“THE ASS AND HIS DRIVER”

Fables sometimes contain morals suitable or applicable to real life. In these restless and shaky times, one often tries to make sense of what is happening by turning to reading as often as one can. It may serve as a tonic to find peace within oneself or it may allow him to stumble on words of wisdom or stories containing morals.

Here is one story from the Aesop’s Fables.

THE ASS AND HIS DRIVER

An Ass, being driven along a high road, suddenly started off and bolted to the brink of a deep precipice. While he was in the act of throwing himself over, his owner seized him by the tail, endeavouring to pull him back. When the Ass persisted in his effort, the man let him go and said, “Conquer, but conquer to your cost.”

Now imagine the “Ass” in the human form as a leader of an organisation or a country and also imagine the “Driver” as the staff of an organisation or the electorate of a country.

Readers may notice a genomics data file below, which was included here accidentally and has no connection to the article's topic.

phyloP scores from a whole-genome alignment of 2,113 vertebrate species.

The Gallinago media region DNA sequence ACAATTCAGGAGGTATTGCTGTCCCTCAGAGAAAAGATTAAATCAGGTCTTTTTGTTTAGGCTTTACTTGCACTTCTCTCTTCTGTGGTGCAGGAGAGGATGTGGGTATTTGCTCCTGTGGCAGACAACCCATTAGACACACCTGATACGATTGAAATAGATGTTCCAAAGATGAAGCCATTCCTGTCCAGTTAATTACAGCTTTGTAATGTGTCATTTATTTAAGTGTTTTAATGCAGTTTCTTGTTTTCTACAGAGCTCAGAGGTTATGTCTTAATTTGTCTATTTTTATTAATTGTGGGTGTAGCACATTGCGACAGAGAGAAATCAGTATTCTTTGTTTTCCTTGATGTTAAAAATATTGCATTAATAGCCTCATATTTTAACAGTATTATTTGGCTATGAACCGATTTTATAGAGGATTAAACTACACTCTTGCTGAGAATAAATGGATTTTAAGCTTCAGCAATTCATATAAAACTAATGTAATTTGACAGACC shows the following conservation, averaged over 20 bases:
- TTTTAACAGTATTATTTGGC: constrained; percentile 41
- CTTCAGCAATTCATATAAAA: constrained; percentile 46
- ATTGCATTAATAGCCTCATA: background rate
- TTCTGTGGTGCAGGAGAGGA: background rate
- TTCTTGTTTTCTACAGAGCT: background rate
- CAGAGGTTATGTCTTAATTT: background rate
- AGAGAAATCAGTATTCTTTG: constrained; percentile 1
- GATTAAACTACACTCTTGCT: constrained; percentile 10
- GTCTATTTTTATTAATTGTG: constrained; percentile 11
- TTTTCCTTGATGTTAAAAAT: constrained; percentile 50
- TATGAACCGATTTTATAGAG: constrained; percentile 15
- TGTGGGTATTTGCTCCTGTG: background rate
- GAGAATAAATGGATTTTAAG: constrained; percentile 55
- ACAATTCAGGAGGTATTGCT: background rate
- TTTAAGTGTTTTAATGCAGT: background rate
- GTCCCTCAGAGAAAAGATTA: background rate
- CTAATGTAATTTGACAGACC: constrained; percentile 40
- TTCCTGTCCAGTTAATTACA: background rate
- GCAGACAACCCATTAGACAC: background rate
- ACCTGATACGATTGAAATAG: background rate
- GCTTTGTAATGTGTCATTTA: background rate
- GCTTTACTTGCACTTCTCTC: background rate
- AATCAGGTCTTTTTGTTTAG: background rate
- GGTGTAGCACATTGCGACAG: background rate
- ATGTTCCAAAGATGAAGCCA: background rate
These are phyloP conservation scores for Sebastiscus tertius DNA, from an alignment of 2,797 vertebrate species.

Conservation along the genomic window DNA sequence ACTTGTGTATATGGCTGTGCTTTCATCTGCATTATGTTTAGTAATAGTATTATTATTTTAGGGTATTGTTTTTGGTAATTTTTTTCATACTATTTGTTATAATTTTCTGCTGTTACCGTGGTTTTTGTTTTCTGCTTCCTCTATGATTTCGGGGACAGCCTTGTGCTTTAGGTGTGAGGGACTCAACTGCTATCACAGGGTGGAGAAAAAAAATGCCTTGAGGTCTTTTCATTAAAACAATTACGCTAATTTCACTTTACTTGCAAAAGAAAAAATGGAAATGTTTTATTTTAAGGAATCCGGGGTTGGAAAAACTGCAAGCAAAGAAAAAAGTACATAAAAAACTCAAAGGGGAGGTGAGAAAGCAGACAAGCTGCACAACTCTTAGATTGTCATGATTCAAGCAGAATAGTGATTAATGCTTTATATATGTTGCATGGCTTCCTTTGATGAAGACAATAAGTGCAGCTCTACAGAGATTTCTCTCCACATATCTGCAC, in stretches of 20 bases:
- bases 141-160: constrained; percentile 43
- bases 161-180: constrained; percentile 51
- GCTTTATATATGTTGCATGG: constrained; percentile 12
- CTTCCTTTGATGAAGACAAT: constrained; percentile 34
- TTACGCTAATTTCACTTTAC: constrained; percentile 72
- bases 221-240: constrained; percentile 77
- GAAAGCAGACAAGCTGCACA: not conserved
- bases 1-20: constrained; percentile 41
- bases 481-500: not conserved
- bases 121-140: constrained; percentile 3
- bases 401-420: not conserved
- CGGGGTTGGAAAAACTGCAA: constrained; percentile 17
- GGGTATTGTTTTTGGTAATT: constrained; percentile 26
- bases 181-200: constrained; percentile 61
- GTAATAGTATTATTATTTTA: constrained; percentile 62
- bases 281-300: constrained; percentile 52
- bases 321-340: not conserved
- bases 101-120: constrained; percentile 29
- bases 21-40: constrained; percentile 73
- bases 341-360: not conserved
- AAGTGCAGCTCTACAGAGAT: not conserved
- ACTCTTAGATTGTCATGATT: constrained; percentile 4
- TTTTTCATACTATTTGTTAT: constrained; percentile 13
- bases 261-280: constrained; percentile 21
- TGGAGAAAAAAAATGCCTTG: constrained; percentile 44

The staff of a company will be on edge when they know very well how recklessly the leader of their organisation steers their company through difficult business periods. As their livelihood is dependent on their jobs in the company, they are naturally anxious to see the company “float” in a shrinking business environment.

The same applies to the electorate of a country. As the greater good of a nation is dependent on its leadership, the electorate of that nation is naturally anxious to see the country “float” in economically-troubled times ahead. The anxiety expressed by the members who make up the electorate is not misplaced. Their fears are real and substantiated when they see the leader of their country lead it in a reckless and carefree abandon. It leaves the electorate and the leader on the edge of a precipice.

The citizens of that country are not in a position to hold the leader “by his tail” and demand him to turn back on the road of governing sensibly as his executive powers make him invincible. As such, the citizens can only let go and say this to the leader, “Conquer, but conquer to your cost.”

Dear reader, do you understand the moral of my story?

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